Saints’ Rest (1856—1876)
Saints’ Rest, c. 1857, with College Hall in the right background.
Note the tree stumps remaining to be cleared. Photo Credit: M.S.U. Archives.
The first student dormitory on campus, this building did not have an official name during its lifetime and was variously known by such generic terms as “the hall” and “the home.” The name “Saints’ Rest,” after a popular religious book of the time,* was not applied to the building until after it burned down during the winter break in December 1876.
A small concrete paving stone, embedded at the edge of a sidewalk just east of the Museum, marks the northeast corner of the Saints’ Rest foundation. The engraving is faded, and the stone all but invisible to the hordes of pedestrians that pass it every day. But at certain times of year, when the grass is cropped short, a close observer will be able to see hints of the building’s foundation in the color variations in the lawn.
The marker’s inscription reads:
BURNED DEC. 9, 1876
Saints’ Rest marker in foreground, Linton and Morrill Halls beyond, November 2003. In the middle background is a large oak tree believed by this author to be one of the original “Oak Opening” trees that had their tops cut off in the very early years of the College, in the mistaken notion that this would “induce them to spread out and improve in appearance.”[Beal, p. 259] Most were enfeebled by this procedure and later died. Photo Credit: Kevin S. Forsyth.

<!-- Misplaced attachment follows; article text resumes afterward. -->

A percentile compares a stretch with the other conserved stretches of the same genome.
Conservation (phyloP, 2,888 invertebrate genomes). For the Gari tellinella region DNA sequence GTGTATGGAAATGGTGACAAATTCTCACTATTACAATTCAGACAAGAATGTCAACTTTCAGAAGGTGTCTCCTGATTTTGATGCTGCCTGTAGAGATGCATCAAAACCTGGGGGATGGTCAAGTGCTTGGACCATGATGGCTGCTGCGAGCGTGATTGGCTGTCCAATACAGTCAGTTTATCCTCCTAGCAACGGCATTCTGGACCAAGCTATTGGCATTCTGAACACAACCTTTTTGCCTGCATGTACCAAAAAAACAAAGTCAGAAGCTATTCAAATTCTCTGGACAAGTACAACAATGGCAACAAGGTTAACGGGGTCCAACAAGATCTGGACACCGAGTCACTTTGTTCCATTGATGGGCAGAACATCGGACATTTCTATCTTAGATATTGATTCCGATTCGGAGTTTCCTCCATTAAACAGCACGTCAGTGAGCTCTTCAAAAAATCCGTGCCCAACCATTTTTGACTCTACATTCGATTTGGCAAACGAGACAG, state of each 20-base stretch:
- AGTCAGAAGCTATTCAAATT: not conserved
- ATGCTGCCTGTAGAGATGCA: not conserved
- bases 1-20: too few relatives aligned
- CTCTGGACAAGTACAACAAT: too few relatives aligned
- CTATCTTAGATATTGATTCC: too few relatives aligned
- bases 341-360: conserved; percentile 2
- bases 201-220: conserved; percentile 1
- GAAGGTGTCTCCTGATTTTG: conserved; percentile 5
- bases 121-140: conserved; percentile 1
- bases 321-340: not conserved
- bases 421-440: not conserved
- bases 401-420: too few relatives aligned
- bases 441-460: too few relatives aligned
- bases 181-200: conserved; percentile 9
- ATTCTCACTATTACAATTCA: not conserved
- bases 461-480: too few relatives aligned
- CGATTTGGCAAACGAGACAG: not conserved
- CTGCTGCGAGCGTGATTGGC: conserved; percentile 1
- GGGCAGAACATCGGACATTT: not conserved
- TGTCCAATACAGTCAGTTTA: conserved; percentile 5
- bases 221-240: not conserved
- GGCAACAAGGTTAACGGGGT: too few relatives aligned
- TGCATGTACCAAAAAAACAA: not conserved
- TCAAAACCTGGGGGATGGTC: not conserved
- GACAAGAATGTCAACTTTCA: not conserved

During summer term 2005, the M.S.U. Department of Anthropology held its Archaeology Field School at the Saints’ Rest site. For six weeks in June and July, about twenty students in the senior-level course employed rigorous archaeological methodology to excavate the remains of the long-gone building.
Within the foundation walls of mortared field stone, amid piles of brick rubble from the collapsed and demolished walls of the hall, the students unearthed the detritus of nineteenth-century life: square cut nails; parts of cast-iron stoves that had been used to heat the dormitory rooms; broken dishes and empty bottles; and brass and iron keys. Many of the items were put on display in the M.S.U. Museum as part of its Sesquicentennial exhibits.